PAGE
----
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Archaeology

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Archaeology is the study of people and things from the past. Archaeologists try to discover how a group of people lived, what was important to them, what sort of religious beliefs they had, and how they interacted with their environment and with other groups of people.

These discoveries are usually made through excavation, which is the systematic digging up of an area used by people in the past (a site). Excavation reveals artifacts: objects made or used by humans that provide information about the people who used them. In other words, archaeologists study the things people leave behind in order to understand their culture.

The excavation of an archaeological site is a complex process, involving many people and taking many years to complete. Because different people may have inhabited a site at different times, it is important to preserve the context of the artifacts found during excavation.

Preserving an artifact's context involves recording where it was found and what it was found with. If an artifact has no context, it is very difficult to reconstruct its significance to the people who may have used it, since many artifacts could be used in different situations with different meanings. For example, if a piece of jewelry is found in a tomb, it has a very different meaning than if it were found in a jewelry workshop. The jewelry in the tomb was someone's personal property and indicates his/her wealth; the jewelry in the workshop, on the other hand, was probably being produced to be sold, and thus can provide information about jewelry manufacture.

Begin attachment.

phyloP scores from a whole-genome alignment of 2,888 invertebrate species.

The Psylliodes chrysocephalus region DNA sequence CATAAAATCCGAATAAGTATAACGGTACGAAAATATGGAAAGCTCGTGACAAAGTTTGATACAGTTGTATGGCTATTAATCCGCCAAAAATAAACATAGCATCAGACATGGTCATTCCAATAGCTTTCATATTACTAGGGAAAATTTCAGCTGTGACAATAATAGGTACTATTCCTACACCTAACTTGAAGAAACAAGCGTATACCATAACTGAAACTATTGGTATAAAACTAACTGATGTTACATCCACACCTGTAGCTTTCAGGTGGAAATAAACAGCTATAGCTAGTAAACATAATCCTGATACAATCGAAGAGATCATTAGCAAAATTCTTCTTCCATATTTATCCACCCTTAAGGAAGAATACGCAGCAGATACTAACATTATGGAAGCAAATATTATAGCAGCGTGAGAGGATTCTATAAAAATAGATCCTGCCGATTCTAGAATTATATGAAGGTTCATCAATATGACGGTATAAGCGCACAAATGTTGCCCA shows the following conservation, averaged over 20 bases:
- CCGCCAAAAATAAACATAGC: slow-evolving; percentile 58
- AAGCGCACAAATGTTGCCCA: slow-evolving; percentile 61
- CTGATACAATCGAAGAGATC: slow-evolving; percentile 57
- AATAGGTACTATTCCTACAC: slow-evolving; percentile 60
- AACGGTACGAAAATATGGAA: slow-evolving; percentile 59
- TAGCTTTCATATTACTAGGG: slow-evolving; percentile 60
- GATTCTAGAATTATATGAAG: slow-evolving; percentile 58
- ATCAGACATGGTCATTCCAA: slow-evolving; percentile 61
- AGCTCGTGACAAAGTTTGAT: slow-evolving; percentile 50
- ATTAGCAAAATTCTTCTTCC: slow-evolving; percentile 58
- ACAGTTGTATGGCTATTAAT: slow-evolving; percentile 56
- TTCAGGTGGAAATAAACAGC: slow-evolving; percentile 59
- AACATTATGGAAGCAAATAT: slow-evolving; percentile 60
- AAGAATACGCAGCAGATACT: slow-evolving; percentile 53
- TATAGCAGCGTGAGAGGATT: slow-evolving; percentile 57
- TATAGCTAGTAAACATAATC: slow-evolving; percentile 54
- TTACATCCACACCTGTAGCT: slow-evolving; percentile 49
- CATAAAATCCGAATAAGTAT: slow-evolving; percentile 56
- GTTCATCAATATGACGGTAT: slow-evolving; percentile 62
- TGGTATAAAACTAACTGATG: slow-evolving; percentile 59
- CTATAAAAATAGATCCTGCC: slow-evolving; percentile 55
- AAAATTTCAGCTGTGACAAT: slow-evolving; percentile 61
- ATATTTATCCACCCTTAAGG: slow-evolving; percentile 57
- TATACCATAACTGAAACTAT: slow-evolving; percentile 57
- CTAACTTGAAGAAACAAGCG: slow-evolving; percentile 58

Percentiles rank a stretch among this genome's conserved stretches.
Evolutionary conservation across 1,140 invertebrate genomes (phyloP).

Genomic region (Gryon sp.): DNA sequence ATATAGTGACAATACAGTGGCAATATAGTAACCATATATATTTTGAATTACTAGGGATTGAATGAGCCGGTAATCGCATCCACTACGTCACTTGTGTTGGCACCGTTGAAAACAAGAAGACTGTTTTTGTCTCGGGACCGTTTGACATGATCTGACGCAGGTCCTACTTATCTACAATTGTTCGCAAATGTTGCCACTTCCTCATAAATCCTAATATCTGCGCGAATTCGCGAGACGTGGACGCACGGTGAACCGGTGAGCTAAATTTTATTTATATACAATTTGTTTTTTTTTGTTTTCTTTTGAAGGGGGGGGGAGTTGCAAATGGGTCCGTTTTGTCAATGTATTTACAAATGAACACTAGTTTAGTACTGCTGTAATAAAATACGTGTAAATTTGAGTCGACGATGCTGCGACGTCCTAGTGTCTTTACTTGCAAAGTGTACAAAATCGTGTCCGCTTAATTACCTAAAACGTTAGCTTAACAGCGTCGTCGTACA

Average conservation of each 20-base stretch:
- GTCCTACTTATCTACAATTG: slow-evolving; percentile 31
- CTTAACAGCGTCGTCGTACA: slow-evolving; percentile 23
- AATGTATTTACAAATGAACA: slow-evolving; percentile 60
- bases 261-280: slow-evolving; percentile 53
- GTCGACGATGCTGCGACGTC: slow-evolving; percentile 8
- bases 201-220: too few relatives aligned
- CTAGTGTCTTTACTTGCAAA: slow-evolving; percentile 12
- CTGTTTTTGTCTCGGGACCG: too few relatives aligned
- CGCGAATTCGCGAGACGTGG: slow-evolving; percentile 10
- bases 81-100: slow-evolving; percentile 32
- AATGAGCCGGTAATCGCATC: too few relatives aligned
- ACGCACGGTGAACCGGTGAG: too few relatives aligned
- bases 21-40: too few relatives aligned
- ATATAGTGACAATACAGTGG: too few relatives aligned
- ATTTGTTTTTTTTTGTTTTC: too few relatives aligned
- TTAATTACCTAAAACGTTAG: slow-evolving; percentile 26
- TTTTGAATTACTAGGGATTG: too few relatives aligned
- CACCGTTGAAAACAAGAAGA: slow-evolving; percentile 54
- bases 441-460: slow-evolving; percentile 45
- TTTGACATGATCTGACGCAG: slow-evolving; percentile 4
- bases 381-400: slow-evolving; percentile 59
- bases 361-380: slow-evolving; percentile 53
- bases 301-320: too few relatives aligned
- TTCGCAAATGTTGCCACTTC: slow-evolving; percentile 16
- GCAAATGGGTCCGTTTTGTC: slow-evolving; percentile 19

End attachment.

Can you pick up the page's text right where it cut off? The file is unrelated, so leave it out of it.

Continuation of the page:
When archaeologists record the context of artifacts, they not only note where the artifact was found and what it was found with, but also at what level of excavation it was found, that is how deep below the surface the artifact was. When archaeologists excavate a site, they dig down in layers because archaeological material is usually buried over time, with the older material being deeper than the newer material. This layering of material is called stratigraphy. By establishing the different levels at which artifacts are found, archaeologists can reconstruct a time-line, or chronology, for the site.

Tel Beth Shean. Through stratigraphic excavation of a tel, archaeologists can establish the history of occupation at the site.

In Canaan and ancient Israel, archaeological sites are most often mounds, which have been built up by thousands of years worth of habitation in the same place. These mounds are called tels (in Arabic, tells). Tels are created by the accumulation of debris over time. The people who lived on tels made their houses out of mud bricks. As the bricks deteriorated, the people would often knock down the houses and build new ones on top of them. After many generations, huge mounds were built up consisting of many stratigraphic layers, which represented the different phases of habitation at the site.




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